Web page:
Crown prosecutors say contract talks at standstill and now seek conciliation
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FREDERICTON — New Brunswick's Labour and Employment Board has refused to declare a deadlock in contract talks between Crown prosecutors and the provincial government, and instead ordered them to apply for conciliation.
"From our perspective the contract talks are kind of at a standstill," said Chris Titus, president of the New Brunswick Crown Prosecutors Association.
Titus said it could take months before a three-member conciliation panel can meet, and even then the recommendations are not binding.
"We're quite far apart. The conciliation board's recommendations are not binding, so unless there's some movement by the government, we're still going to be as far apart," he said.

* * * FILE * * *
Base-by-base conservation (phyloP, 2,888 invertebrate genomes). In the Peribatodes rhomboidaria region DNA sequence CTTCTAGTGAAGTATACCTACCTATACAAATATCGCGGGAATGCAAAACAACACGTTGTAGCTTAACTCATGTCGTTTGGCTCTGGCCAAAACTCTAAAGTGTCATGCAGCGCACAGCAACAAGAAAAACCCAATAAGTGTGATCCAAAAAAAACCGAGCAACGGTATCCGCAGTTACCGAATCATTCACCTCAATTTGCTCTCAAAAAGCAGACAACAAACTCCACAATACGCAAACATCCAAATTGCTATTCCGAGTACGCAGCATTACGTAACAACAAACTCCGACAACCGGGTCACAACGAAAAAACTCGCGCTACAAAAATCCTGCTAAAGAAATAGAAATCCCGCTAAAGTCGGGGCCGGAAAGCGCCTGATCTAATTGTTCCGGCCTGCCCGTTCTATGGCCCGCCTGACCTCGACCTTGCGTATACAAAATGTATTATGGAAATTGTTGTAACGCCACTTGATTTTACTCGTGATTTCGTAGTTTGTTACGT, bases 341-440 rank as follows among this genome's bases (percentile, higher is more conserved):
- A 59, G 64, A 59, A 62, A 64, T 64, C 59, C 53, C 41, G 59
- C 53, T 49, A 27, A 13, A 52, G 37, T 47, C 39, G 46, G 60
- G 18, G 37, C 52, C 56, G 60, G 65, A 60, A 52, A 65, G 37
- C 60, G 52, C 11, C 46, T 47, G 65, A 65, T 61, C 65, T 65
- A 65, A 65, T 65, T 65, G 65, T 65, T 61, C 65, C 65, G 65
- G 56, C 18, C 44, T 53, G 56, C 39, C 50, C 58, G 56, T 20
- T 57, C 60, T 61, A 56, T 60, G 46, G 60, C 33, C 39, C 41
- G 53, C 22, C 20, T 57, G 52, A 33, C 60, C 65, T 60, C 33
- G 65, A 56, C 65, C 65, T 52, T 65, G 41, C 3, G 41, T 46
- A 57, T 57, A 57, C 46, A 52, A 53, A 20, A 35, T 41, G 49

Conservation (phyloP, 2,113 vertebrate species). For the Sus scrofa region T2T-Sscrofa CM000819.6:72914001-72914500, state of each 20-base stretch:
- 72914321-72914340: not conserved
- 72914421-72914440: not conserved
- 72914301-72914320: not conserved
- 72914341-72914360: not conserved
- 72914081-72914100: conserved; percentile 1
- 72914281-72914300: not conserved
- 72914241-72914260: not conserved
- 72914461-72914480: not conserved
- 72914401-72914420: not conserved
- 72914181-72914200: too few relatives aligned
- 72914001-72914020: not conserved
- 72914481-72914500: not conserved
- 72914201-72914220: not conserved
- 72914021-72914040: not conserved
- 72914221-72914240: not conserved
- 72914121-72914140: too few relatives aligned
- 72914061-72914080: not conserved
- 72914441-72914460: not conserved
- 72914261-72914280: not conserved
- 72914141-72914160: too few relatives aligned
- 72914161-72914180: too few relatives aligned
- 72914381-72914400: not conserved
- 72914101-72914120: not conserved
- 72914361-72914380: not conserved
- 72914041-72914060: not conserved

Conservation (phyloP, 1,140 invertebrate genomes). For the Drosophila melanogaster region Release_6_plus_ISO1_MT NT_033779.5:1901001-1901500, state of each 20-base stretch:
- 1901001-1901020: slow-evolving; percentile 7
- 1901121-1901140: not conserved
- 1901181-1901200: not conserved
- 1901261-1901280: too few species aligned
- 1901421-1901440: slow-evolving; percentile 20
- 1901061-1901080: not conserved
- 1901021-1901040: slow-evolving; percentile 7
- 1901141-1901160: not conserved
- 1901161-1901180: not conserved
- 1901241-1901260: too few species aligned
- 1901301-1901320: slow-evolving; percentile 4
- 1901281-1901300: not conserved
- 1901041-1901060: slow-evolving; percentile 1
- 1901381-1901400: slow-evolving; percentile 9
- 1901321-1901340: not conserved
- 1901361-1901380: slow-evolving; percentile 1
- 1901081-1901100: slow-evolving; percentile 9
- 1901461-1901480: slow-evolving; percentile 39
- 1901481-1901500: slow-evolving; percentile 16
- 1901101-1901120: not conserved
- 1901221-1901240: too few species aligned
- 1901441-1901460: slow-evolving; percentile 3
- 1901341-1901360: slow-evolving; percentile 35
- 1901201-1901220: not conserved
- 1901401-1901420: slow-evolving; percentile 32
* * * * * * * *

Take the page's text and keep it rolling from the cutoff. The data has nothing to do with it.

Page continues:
He said he wanted the board to declare a deadlock, but has applied now for conciliation.
The main issue is wages, which Titus said are the lowest for Crown prosecutors in the country.
He said one Crown prosecutor recently moved to Nova Scotia, increasing his salary by almost $30,000.
Titus said the government needs to improve on an offer that was rejected by the 58 members in July.
Marc Belliveau, a spokesman for the Treasury Board and Human Resources, said the government is pleased the dispute will go to conciliation.
"The government has demonstrated that it can reach deals with unions. Government has reached 17 agreements since June 2015, including an agreement with the Crown Counsel, another group of unionized lawyers at the Office of the Attorney General," Belliveau wrote in a statement.
The last contract for the Crown prosecutors expired March 31, 2013. They continue to work under terms of that agreement.